Swing doctor Manchip finds timely tonic to share lead with Mooney
It was a case of 'physician, heal thyself' for Neil Manchip at Seapoint yesterday as he recovered with two birdies in the final four holes of his second-round 72 to share the lead with Damien Mooney on five-under at the Ladbrokes Irish Professional Championship.
Manchip (37), the GUI National Director of Coaching and Shane Lowry's swing doctor, struggled on his opening 10 holes ... then diagnosed the problem and came up with a cure.
The crunch came after Seapoint's par-four first hole (his 10th), where the Scot was particularly annoyed to waste "the perfect drive" by hitting "a terrible seven-iron" into rough left of the green as he carded his second bogey of the day.
"My iron play was very poor early on and I struggled to find rhythm," Manchip explained. "Then I nearly hit it in the hazard at the second (a par three). I was just playing too many pokey shots, so I decided to swing easier, make less effort, and it went well from there."
The two leaders enter the weekend one ahead of David Mortimer (35), winner of this championship at Druid's Heath in 2006, which, incidentally, was the last time Manchip, busy with his coaching commitments, played a four-round tournament.
Mortimer clearly is playing solid golf after posting two rounds of 70 in vastly different conditions as Thursday's rain was replaced by a brisk northerly breeze.
Anger was the best medicine for Damien McGrane as a 70 lifted him into a tie for fourth with Warrenpoint native Barrie Trainor (29) on three-under.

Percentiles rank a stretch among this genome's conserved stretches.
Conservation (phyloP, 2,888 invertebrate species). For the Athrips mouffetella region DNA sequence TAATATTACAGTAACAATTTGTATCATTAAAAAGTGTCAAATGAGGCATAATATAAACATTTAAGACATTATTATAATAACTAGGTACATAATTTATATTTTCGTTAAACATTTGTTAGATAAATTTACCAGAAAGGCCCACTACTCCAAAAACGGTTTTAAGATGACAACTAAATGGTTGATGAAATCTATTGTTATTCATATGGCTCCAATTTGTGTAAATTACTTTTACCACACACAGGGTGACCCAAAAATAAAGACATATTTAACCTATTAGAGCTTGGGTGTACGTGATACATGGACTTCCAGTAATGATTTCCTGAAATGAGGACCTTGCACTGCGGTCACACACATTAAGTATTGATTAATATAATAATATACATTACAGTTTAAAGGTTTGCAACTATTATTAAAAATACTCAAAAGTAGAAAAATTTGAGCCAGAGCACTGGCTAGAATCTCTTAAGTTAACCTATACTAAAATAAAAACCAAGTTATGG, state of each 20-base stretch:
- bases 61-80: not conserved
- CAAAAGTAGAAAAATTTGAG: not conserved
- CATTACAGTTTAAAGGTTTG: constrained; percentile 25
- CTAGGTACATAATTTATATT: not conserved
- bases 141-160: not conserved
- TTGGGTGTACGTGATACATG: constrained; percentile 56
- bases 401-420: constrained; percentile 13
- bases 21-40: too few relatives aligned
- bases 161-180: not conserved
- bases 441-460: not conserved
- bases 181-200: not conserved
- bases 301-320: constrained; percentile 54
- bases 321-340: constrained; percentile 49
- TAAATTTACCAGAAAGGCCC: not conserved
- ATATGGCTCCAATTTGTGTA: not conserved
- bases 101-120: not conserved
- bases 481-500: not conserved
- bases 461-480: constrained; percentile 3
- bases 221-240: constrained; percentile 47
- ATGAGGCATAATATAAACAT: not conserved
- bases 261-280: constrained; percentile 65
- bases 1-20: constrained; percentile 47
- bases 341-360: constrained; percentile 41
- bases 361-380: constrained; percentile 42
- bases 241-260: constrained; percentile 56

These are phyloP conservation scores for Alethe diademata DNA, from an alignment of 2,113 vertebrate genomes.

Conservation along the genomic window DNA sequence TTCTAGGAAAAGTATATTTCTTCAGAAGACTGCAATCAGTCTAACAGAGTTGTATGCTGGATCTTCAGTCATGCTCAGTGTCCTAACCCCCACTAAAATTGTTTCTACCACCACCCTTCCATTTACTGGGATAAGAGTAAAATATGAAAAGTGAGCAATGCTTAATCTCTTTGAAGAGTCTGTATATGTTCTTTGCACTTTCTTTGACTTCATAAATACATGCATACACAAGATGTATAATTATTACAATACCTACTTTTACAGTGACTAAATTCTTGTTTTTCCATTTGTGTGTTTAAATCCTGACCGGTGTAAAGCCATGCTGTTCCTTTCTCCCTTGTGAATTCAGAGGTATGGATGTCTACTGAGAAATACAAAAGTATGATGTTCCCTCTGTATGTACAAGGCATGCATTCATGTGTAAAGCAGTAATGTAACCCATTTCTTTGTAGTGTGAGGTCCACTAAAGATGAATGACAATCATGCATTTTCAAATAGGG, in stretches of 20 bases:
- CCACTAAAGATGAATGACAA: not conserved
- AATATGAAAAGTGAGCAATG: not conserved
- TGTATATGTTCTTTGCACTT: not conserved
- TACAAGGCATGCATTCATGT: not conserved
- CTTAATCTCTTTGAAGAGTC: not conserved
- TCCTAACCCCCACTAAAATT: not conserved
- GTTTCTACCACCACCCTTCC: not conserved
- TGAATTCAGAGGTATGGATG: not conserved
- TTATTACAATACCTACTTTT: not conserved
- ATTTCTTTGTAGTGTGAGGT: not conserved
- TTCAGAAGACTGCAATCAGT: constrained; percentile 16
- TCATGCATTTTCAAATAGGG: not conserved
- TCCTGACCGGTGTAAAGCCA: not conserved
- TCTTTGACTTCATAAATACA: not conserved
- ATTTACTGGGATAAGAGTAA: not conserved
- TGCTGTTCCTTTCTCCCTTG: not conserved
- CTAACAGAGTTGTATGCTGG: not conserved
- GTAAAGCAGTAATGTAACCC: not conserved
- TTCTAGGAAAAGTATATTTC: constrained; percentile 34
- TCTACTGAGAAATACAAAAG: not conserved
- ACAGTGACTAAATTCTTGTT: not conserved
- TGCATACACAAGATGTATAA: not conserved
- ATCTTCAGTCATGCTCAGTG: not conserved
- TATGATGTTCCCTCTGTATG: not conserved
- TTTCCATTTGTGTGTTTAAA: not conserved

After playing a wonderful chip out of the right rough to little more than three feet at nine, the Kells man missed the par putt ... then took out his temper on the ball at the next, with spectacular results.
"I was furious. At 10, I just blasted a driver into oblivion; then a five-wood from 275 yards to 10 feet and holed it for eagle," said McGrane, hoping to challenge this weekend for a title he covets.
"I played far better today and there's plenty of chances out there," he added. "I'm not picking them all up, but I think there's a low number in me somewhere."
Kilkenny's Jimmy Bolger, a 23-year contemporary of Belfast boomer Mooney in pro golf, pressed McGrane hard for 'Shot of the Day' with his 225-yards three-iron into five feet for eagle three at the sixth.
Bolger's 70 lifted him into a tie for sixth on two-under with Irish Order of Merit leader David Higgins and Lowry, who'll pull out all the stops to overhaul his coach at the weekend.
Des Smyth said the course he designed played "a lot longer and tougher" yesterday. He shot 75 and, at level par, was still prominent in the top-10.